By Martha Bellisle / Associated Press
SEATTLE — The son of a member of the Russian Parliament was sentenced Friday to 27 years in prison and ordered to pay nearly $170 million after being convicted in Seattle of hacking into U.S. businesses to steal credit card data
Roman Seleznev asked U.S. District Judge Richard Jones for leniency before he was sentenced.
“I plead, pray and beg your honor for mercy,” he said.
But Jones said Seleznev was “driven by one goal, greed.”
Lawyers for Seleznev said his troubled history, poor health and willingness to help the government catch other cybercriminals should be considered when deciding his sentence.
Seleznev was first indicted in 2011 on 29 felony charges and captured in 2014.
U.S. Secret Service agents, with the help of local police, arrested Seleznev in the Maldives as he and his girlfriend arrived at an airport on their way back to Russia.
The agents flew him by private jet to Guam, where he made his first court appearance, and then to Seattle, where he was placed in federal custody.
The indictment grew to 40 counts in October 2014 and his trial was held last August. The jury found him guilty on 38 charges, including nine counts of hacking and 10 counts of wire fraud.
“Seleznev enriched himself by these activities and lived an extravagant lifestyle at the expense of small, hard-working business owners who saw their businesses either damaged or destroyed as a result of Seleznev’s attacks,” federal prosecutors said in their pre-sentence memo to the judge.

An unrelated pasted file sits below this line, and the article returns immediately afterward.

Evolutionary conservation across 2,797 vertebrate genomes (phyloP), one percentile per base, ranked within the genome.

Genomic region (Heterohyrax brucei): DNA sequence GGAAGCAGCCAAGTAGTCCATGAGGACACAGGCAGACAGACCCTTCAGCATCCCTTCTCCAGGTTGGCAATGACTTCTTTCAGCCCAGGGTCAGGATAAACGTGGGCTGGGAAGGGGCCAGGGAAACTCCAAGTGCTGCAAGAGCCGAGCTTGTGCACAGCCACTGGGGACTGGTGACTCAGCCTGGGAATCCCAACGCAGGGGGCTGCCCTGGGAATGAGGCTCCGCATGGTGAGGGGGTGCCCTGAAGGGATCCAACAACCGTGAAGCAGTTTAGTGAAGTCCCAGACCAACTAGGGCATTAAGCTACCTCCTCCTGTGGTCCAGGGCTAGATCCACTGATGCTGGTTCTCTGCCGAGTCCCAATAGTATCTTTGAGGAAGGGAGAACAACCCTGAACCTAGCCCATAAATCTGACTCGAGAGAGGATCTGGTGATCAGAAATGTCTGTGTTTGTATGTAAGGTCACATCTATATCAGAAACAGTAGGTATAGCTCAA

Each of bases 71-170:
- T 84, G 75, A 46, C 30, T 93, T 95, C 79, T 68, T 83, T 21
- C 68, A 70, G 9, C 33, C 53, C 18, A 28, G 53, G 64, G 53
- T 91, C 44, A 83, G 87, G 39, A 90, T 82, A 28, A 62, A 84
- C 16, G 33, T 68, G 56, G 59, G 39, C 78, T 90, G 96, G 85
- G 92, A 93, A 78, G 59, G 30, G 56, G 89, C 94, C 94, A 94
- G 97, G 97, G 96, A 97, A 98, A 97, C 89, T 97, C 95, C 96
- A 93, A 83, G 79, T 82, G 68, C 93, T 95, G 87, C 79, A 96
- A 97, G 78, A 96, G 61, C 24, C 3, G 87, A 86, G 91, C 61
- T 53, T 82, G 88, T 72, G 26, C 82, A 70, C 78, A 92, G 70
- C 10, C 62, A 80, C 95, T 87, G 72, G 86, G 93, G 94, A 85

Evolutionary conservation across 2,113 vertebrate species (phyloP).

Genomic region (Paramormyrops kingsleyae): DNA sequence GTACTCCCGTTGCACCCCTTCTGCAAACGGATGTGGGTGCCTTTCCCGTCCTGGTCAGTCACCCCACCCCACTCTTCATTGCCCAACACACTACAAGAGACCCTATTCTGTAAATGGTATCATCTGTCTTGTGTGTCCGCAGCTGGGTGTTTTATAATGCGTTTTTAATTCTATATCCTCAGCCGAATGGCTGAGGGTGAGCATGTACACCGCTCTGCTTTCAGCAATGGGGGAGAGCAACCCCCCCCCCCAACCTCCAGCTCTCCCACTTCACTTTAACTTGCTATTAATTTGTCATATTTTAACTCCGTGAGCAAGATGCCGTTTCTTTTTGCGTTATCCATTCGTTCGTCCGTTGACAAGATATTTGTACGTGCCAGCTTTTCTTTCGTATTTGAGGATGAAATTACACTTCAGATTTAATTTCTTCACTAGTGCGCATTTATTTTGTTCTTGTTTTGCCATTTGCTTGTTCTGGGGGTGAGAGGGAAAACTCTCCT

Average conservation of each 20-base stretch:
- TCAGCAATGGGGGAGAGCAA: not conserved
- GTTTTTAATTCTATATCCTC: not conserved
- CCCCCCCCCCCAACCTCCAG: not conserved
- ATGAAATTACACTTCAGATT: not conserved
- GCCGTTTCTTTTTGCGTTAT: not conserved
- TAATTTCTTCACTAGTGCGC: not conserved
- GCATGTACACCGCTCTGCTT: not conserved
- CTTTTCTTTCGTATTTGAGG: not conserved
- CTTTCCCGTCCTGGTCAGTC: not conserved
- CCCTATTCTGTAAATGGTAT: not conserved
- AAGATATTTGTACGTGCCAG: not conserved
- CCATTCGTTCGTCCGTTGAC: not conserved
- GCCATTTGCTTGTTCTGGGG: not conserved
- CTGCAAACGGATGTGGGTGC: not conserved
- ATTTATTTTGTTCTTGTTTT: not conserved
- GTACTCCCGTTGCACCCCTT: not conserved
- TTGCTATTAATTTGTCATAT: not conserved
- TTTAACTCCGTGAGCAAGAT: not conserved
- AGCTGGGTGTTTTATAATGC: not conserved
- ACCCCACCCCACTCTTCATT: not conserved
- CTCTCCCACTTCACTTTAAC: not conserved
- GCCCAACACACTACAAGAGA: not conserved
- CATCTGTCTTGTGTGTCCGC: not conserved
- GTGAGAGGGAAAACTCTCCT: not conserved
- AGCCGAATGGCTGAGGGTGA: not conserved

They said his victims included more than 3,700 different financial institutions, over 500 businesses around the world and millions of individual credit card holders,
His prosecution was “unprecedented,” the deputy U.S. attorneys who worked on the case said in court documents.
“Never before has a criminal engaged in computer fraud of this magnitude been identified, captured and convicted by an American jury,” they said, calling for a severe sentence.
Seleznev’s lawyer, Igor Litvak, said his client had accepted responsibility.
After the sentencing, Litvak said 27 years was unreasonable and that Seleznev was a victim of the tense relationship between the United States and Russia.
Litvak read a statement from Seleznev, who said “the decision by the United States government clearly demonstrates to the entire world that I am a political prisoner.”
Seleznev is the son of Valery Seleznev, a Russian Parliament member. Russian authorities have condemned the arrest of Roman Seleznev as an illegal kidnapping.
To prove his commitment to helping fight cybercrime, Roman Seleznev recently arranged to give the U.S. government four of his laptops and six flash drives, and has met with officials to discuss hacker activities, Litvak said.
Seleznev’s life story should also be considered, his lawyer said.
His parents divorced when he was 2; his alcoholic mother died when he was 17; he suffered a severe head injury in a terrorist bombing in Morocco in 2011, causing his doctors to say he may not recover; and his wife divorced him while he was in a coma, Litvak told the judge.
Seleznev continues to suffer after-effects from the bombing, including seizures, Litvak said. Medical experts say there’s a high risk of “progressive impairment of his cognitive functions” and he must be monitored by specialized medical staff, he said.